High blood sugar: Persistently high blood sugar levels are referred to as hyperglycaemia. This can involve a suppressed appetite in the short term, with more serious health problems in the longer term.
The bottom line – if you are able to control your blood sugar levels and keep them stable, the result is usually an even weight, healthy body and consistently high energy. Unstable blood sugar levels over a prolonged period can lead to serious health problems or may be indicative of an underlying medical condition, some of which are described below. Advice should always be sought from a qualified medical practitioner if you have any concerns.
Diabetes: Diabetes is an extreme form of blood sugar imbalance and, possibly, the most well-known but certainly the most common. According to NHS Choices, in England in 2010 there were approximately 3.1 million people aged 16 or over with diabetes (both diagnosed and undiagnosed). By 2030, this figure is expected to rise to 4.6 million, with 90% of those affected having type 2 diabetes.
This can be a lifelong condition which is characterised by persistent hyperglycemia. Early warning signs are similar to those of mild glucose imbalance, but most notable is a sense of raging thirst.
There are two main types of diabetes – type 1 and type 2. Type 1 usually develops before the age of 40 (often in the teenage years), while type 2 tends to be diagnosed in older people.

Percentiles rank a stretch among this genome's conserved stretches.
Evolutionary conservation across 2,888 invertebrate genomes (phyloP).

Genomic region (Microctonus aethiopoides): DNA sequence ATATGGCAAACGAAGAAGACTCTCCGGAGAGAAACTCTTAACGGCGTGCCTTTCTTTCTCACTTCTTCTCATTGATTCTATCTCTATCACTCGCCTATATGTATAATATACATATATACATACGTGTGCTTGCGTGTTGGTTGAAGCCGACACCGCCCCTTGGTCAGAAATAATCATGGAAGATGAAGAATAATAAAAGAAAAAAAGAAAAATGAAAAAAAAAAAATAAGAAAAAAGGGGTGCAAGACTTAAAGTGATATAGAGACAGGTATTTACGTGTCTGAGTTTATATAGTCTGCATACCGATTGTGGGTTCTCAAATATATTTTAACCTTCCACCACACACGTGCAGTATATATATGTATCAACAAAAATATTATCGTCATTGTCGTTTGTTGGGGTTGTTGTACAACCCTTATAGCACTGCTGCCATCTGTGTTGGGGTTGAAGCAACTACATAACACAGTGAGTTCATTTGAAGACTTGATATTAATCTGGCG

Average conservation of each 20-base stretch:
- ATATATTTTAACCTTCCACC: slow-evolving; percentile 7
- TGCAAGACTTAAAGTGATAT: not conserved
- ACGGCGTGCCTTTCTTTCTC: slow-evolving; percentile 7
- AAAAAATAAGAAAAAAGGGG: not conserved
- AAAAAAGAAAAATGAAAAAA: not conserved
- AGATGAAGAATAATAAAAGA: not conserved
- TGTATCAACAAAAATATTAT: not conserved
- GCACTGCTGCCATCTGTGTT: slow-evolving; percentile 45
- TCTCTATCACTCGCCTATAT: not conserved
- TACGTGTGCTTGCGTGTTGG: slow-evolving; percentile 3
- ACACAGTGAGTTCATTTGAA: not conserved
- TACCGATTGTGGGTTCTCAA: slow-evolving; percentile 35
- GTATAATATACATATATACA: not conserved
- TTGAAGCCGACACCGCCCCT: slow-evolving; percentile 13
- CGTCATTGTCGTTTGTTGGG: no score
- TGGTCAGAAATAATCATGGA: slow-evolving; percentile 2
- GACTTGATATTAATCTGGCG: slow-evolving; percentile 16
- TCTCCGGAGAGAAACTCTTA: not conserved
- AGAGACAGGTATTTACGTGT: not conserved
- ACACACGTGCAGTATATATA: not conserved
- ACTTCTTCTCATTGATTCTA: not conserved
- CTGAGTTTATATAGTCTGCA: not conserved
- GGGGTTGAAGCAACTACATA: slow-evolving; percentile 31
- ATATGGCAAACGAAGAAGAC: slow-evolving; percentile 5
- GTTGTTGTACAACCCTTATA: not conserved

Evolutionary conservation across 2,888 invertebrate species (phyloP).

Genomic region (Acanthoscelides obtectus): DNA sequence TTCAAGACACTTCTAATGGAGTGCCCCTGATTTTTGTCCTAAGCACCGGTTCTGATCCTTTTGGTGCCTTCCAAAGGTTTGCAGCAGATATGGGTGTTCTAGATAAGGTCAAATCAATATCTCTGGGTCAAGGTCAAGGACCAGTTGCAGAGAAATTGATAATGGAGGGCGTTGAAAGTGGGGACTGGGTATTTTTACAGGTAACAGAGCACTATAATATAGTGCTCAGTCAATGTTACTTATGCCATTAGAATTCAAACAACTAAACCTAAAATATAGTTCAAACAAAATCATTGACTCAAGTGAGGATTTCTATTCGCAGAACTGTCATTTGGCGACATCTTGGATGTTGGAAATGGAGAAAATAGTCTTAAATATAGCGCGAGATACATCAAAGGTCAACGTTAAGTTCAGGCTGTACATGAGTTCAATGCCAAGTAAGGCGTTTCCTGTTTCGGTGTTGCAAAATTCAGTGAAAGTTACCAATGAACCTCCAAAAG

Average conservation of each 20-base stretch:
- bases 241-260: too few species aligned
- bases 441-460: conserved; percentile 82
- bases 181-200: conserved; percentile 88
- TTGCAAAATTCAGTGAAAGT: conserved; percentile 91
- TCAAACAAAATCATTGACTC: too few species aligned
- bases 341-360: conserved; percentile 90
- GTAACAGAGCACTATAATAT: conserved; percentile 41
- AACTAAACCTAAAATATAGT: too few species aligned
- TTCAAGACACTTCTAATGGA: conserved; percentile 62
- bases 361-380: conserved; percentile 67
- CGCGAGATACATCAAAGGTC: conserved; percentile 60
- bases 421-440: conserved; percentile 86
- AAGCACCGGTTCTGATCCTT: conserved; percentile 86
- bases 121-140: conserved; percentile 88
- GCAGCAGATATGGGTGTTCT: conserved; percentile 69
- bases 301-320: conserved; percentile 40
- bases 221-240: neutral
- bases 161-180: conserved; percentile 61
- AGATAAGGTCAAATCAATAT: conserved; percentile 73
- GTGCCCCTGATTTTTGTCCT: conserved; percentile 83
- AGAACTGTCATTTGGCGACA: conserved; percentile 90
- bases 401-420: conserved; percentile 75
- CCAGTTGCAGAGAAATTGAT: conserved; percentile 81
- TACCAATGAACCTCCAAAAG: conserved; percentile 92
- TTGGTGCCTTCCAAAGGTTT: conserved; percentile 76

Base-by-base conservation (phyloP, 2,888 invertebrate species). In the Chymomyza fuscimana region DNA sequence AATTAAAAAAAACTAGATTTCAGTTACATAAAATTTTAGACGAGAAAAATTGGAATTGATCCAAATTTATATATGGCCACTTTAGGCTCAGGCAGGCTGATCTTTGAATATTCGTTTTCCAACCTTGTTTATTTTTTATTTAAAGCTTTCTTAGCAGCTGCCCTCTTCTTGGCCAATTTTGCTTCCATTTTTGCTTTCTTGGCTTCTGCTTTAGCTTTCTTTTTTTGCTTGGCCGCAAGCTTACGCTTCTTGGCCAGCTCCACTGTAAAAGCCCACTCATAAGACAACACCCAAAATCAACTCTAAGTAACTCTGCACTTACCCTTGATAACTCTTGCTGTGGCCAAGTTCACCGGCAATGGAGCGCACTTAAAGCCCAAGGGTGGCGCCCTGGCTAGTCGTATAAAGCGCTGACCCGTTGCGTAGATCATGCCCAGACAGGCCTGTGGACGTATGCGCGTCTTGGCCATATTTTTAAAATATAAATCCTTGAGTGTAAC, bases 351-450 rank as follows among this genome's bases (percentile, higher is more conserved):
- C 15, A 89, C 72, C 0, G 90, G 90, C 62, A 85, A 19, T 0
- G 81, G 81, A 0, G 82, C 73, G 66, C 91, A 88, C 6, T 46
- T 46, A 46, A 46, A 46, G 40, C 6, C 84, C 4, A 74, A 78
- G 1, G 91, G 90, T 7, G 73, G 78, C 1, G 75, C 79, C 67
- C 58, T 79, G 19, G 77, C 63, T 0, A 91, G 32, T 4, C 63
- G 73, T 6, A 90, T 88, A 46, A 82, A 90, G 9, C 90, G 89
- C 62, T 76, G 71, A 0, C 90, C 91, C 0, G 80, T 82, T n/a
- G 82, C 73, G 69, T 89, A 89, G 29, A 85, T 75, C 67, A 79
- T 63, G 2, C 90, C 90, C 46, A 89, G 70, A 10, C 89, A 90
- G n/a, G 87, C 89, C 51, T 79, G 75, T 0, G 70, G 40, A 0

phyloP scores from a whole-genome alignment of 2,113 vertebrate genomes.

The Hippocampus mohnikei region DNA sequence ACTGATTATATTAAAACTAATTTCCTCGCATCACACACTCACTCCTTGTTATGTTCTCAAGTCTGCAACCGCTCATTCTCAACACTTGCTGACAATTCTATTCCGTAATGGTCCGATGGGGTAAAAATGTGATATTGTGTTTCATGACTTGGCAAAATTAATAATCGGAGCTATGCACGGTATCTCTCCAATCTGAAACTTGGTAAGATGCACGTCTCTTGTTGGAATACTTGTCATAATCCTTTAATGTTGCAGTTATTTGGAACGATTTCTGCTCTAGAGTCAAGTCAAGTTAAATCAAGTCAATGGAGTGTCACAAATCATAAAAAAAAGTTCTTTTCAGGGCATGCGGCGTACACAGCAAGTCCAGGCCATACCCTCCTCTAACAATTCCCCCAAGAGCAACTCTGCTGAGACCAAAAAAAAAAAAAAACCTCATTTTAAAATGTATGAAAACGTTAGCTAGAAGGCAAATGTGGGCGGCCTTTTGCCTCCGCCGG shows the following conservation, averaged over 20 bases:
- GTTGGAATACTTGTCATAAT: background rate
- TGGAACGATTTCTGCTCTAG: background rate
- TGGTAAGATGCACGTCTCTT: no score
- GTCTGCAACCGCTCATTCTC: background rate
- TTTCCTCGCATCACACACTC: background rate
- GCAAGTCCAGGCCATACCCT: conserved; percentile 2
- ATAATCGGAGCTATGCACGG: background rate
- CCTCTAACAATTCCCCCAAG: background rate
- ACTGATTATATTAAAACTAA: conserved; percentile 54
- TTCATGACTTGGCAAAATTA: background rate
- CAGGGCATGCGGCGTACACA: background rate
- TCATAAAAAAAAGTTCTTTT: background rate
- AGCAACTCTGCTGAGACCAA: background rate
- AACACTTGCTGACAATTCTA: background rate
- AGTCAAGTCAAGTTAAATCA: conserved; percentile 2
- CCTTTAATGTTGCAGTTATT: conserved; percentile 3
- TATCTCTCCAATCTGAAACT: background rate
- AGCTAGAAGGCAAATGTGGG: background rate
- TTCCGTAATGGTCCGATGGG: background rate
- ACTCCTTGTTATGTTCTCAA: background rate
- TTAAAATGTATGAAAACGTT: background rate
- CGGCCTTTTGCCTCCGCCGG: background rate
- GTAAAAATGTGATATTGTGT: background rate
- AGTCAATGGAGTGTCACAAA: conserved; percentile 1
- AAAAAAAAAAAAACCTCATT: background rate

Type 2 diabetes occurs when the body doesn’t produce enough insulin to function properly, or the body’s cells don’t react to insulin. This is known as insulin resistance (see below). Type 2 diabetes is far more common than type 1 diabetes, which occurs when the body doesn’t produce any insulin at all. In the UK, about 90% of all adults with diabetes have type 2.
For those with diabetes, it is particularly important to keep blood sugar levels within normal ranges to avoid the development of serious health complications. For instance, kidney disease, nerve disease, eye disease and heart disease.
Insulin resistance: Insulin resistance is a condition where the body fails to recognise the consumption of sugars and carbohydrates, which means that it continues to pump out insulin which is not needed. If this continues for a prolonged period, the pancreas can shut down and cease to produce insulin altogether.
If care is not taken by those who have this condition to ensure a healthy diet and maintain balanced blood sugar levels, it can eventually lead to Type 2 diabetes.